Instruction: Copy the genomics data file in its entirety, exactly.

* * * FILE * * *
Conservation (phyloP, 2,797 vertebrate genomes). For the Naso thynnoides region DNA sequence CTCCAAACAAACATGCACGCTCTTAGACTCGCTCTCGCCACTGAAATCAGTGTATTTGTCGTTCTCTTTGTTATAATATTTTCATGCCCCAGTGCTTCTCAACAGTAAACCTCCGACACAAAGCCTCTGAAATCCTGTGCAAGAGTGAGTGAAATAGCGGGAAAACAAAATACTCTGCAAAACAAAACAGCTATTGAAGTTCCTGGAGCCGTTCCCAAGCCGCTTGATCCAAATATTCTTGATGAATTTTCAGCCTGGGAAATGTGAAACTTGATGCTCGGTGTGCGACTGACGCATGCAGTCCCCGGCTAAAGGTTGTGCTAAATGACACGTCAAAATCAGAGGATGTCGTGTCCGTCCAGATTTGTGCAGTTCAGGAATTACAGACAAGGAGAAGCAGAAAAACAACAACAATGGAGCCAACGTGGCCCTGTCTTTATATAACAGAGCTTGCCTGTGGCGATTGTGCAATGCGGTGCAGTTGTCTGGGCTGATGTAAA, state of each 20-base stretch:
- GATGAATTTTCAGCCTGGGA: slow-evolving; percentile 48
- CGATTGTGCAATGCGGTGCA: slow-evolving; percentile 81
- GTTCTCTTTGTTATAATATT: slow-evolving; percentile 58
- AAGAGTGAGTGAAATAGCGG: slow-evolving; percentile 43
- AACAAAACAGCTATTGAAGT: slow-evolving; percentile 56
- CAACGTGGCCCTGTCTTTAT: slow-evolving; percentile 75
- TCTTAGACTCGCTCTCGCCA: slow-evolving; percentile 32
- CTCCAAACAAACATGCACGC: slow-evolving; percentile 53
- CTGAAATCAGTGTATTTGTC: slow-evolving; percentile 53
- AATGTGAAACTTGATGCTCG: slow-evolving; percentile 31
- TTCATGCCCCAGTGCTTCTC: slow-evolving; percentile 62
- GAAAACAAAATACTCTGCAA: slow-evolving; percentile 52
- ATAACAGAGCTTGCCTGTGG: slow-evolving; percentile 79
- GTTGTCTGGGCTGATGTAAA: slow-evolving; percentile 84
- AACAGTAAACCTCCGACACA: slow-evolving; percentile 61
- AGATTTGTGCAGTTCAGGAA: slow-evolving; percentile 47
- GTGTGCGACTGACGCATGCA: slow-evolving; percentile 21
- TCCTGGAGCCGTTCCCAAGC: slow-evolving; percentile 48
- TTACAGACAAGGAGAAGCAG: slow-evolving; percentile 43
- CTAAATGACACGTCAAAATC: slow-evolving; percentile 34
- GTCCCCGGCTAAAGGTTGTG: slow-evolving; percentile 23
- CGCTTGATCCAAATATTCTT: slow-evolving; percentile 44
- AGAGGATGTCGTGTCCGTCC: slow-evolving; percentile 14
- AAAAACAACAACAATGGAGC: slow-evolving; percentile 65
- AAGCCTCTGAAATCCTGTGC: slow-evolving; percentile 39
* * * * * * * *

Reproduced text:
Conservation (phyloP, 2,797 vertebrate genomes). For the Naso thynnoides region DNA sequence CTCCAAACAAACATGCACGCTCTTAGACTCGCTCTCGCCACTGAAATCAGTGTATTTGTCGTTCTCTTTGTTATAATATTTTCATGCCCCAGTGCTTCTCAACAGTAAACCTCCGACACAAAGCCTCTGAAATCCTGTGCAAGAGTGAGTGAAATAGCGGGAAAACAAAATACTCTGCAAAACAAAACAGCTATTGAAGTTCCTGGAGCCGTTCCCAAGCCGCTTGATCCAAATATTCTTGATGAATTTTCAGCCTGGGAAATGTGAAACTTGATGCTCGGTGTGCGACTGACGCATGCAGTCCCCGGCTAAAGGTTGTGCTAAATGACACGTCAAAATCAGAGGATGTCGTGTCCGTCCAGATTTGTGCAGTTCAGGAATTACAGACAAGGAGAAGCAGAAAAACAACAACAATGGAGCCAACGTGGCCCTGTCTTTATATAACAGAGCTTGCCTGTGGCGATTGTGCAATGCGGTGCAGTTGTCTGGGCTGATGTAAA, state of each 20-base stretch:
- GATGAATTTTCAGCCTGGGA: slow-evolving; percentile 48
- CGATTGTGCAATGCGGTGCA: slow-evolving; percentile 81
- GTTCTCTTTGTTATAATATT: slow-evolving; percentile 58
- AAGAGTGAGTGAAATAGCGG: slow-evolving; percentile 43
- AACAAAACAGCTATTGAAGT: slow-evolving; percentile 56
- CAACGTGGCCCTGTCTTTAT: slow-evolving; percentile 75
- TCTTAGACTCGCTCTCGCCA: slow-evolving; percentile 32
- CTCCAAACAAACATGCACGC: slow-evolving; percentile 53
- CTGAAATCAGTGTATTTGTC: slow-evolving; percentile 53
- AATGTGAAACTTGATGCTCG: slow-evolving; percentile 31
- TTCATGCCCCAGTGCTTCTC: slow-evolving; percentile 62
- GAAAACAAAATACTCTGCAA: slow-evolving; percentile 52
- ATAACAGAGCTTGCCTGTGG: slow-evolving; percentile 79
- GTTGTCTGGGCTGATGTAAA: slow-evolving; percentile 84
- AACAGTAAACCTCCGACACA: slow-evolving; percentile 61
- AGATTTGTGCAGTTCAGGAA: slow-evolving; percentile 47
- GTGTGCGACTGACGCATGCA: slow-evolving; percentile 21
- TCCTGGAGCCGTTCCCAAGC: slow-evolving; percentile 48
- TTACAGACAAGGAGAAGCAG: slow-evolving; percentile 43
- CTAAATGACACGTCAAAATC: slow-evolving; percentile 34
- GTCCCCGGCTAAAGGTTGTG: slow-evolving; percentile 23
- CGCTTGATCCAAATATTCTT: slow-evolving; percentile 44
- AGAGGATGTCGTGTCCGTCC: slow-evolving; percentile 14
- AAAAACAACAACAATGGAGC: slow-evolving; percentile 65
- AAGCCTCTGAAATCCTGTGC: slow-evolving; percentile 39